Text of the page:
Pack your Web Project Efficiently with Webpack

For every web developer, improving web performance is our eternal goal. What does it mean? In the simplest term, it’s to load our web faster. And the primary reasons for loading the web slowing are:

  • Amount of JavaScript for initial download
  • Amount of CSS for initial download
  • Amount of network requests on initial download
example of code coverage

For now, we are focusing on the first point. One way that Webpack can help is through code splitting.

But what is code splitting? Process of splitting pieces of your code into async chunks at build time.

Essentially, we will only load the necessary file the first time, and async load the module that we won’t use initially later.

how code splitting works in webpack

In webpack, we do this through dynamic import explicitly:

Now image we have a Modal module that we know won’t be needed initially (maybe not until a button is clicked). In index.js we normally import it directly :

import { Modal } from “./modal”;

Instead, we can import it but return a promise instead:

const getModal = () => import(“./modal”);

And when we know it will be needed:

button.addEventListener(“click”, e => {
getModal().then(modalModule => {

Now when we test it with development server, and click the button, we can see a chuck file appears indicating the Modal is only load when we click:

The lazy “chunk” is 0.js.

The same applies for big 3rd party libraries. Image we have a gsap module:

const getGSAP = () => import(“gsap”);button.addEventListener("click", e => {
getGSAP().then(gsap => {

We can also do dynamic import routes:

This way we can pass variables to the import function and request different chunks depends.

const getTheme = themeName => import{`/src/themes/${themeName}`}

So at build time, Webpack will go into the /src/themes folder and create a chunk for each theme .

If you don’t like the standard chunk file name, you can also change it using the magic comments feature:

They are inline comments to make features work. By adding comments to the import, we can do things such as name our chunk or select different modes.

// Single target
/* webpackChunkName: "my-chunk-name" */
/* webpackMode: "lazy" */
/* webpackExports: ["default", "named"] */
// Multiple possible targets
/* webpackInclude: /\.json$/ */
/* webpackExclude: /\.noimport\.json$/ */
/* webpackChunkName: "my-chunk-name" */
/* webpackMode: "lazy" */
/* webpackPrefetch: true */
/* webpackPreload: true */
import(/* webpackIgnore: true */ 'ignored-module.js');

So we can set chunk name like:

if (process.env.NODE_ENV === “development”) {   const setButtonStyle = (color) => import(
/* webpackMode: “lazy-once” */`./button-styles/${color}.js`);
} else {
const setButtonStyle = (color) => import(

Based on Webpack documentation, there aredifferent modes for resolving dynamic imports can be specified. The following options are supported:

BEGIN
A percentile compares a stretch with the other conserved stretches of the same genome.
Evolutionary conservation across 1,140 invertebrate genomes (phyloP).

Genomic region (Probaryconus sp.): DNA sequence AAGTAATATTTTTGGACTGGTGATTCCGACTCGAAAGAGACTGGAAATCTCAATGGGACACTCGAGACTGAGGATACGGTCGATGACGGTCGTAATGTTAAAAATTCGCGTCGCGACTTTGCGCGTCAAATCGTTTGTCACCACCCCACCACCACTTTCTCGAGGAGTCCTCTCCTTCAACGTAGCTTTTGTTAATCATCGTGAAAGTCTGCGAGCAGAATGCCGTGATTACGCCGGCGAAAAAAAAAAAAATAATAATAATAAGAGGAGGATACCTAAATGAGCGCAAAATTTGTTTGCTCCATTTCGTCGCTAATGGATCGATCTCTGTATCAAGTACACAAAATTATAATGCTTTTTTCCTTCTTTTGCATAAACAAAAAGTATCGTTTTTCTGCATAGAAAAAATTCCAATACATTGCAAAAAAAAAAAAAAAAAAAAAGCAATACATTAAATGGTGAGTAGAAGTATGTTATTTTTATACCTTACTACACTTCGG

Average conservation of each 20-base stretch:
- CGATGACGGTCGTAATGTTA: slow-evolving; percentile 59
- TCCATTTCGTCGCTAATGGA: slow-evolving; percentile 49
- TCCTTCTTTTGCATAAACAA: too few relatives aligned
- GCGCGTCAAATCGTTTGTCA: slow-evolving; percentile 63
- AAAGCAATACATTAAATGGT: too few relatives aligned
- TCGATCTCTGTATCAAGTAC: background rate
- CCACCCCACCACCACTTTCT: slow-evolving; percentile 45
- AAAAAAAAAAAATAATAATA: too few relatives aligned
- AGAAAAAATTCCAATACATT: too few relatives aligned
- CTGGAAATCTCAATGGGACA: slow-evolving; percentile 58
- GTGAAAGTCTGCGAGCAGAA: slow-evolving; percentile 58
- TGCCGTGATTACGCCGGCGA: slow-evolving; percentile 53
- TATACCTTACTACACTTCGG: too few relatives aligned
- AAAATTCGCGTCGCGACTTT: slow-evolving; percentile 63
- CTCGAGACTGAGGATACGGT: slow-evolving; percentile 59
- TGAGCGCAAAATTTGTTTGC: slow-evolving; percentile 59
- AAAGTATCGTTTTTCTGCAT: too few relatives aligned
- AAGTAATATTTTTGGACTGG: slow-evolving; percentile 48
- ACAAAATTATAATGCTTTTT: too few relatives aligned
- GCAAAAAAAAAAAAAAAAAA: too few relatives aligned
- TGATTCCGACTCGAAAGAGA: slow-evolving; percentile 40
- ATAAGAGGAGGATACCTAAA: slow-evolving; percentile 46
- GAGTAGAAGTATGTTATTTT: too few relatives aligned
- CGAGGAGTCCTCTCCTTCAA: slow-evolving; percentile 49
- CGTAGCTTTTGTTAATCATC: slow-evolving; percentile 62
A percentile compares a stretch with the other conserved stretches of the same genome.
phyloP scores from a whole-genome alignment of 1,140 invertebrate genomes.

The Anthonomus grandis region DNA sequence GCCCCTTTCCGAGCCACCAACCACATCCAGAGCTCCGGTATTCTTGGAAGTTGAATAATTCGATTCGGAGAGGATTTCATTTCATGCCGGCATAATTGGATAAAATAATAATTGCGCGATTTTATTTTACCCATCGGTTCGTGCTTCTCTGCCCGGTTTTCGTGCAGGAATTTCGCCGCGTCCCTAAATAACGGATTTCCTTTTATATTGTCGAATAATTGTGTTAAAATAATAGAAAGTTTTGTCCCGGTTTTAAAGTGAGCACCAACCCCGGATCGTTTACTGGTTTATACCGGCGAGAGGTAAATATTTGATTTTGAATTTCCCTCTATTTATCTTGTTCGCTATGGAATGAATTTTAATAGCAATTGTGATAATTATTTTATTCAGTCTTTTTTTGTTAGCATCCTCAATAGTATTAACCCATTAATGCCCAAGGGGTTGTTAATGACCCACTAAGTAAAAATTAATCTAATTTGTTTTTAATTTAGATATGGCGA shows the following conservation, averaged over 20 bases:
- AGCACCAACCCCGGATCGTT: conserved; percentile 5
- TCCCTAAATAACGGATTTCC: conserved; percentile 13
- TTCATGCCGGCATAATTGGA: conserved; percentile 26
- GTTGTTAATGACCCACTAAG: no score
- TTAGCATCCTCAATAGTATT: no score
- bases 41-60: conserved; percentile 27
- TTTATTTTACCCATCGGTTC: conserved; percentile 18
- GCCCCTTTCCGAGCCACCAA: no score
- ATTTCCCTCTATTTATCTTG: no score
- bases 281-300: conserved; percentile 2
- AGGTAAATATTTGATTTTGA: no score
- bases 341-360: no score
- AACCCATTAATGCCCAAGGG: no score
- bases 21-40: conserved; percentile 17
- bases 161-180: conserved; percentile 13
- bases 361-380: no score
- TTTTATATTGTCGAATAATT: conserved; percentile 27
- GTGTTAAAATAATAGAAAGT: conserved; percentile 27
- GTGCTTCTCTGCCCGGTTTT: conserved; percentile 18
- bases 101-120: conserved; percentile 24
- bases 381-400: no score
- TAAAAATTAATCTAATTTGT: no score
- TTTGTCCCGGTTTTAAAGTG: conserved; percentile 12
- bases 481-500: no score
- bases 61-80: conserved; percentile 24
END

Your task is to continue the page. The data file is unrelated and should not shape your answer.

• 'lazy' (default): Generates a lazy-loadable chunk for each import()ed module.
  • 'lazy-once': Generates a single lazy-loadable chunk that can satisfy all calls to import(). The chunk will be fetched on the first call to import(), and subsequent calls to import() will use the same network response. Note that this only makes sense in the case of a partially dynamic statement, e.g. import(`./locales/${language}.json`), where multiple module paths that can potentially be requested.
  • 'eager': Generates no extra chunk. All modules are included in the current chunk and no additional network requests are made. A Promise is still returned but is already resolved. In contrast to a static import, the module isn't executed until the call to import() is made.
  • 'weak': Tries to load the module if the module function has already been loaded in some other way (e.g. another chunk imported it or a script containing the module was loaded). A Promise is still returned, but only successfully resolves if the chunks are already on the client. If the module is not available, the Promise is rejected. A network request will never be performed. This is useful for universal rendering when required chunks are always manually served in initial requests (embedded within the page), but not in cases where app navigation will trigger an import not initially served.

Apart from code splitting, we can go one step further with preload and prefetch:

  • prefetch: resource is probably needed for some navigation in the future
  • preload: resource might be needed during the current navigation.

Let’s say we have a lodash module that we sure it might be needed the user open the webpage:

const getLodash = () => import(/* webpackPreload: true */”lodash-es”);

This will result in <link rel="prefetch" href="lodash-es-chunk.js"> being appended in the head of the page, which will instruct the browser to prefetch in idle time the lodash-es-chunk.js file.

Preload directive has a bunch of differences compared to prefetch:

  • A preloaded chunk starts loading in parallel to the parent chunk. A prefetched chunk starts after the parent chunk finishes loading.
  • A preloaded chunk has medium priority and is instantly downloaded. A prefetched chunk is downloaded while the browser is idle.
  • A preloaded chunk should be instantly requested by the parent chunk. A prefetched chunk can be used anytime in the future.

Finally don’t forget to use tools like webpack-bundle-analyzer to analyse your bundles and then decide how to optimise.

That’s so much of it. Happy Reading!

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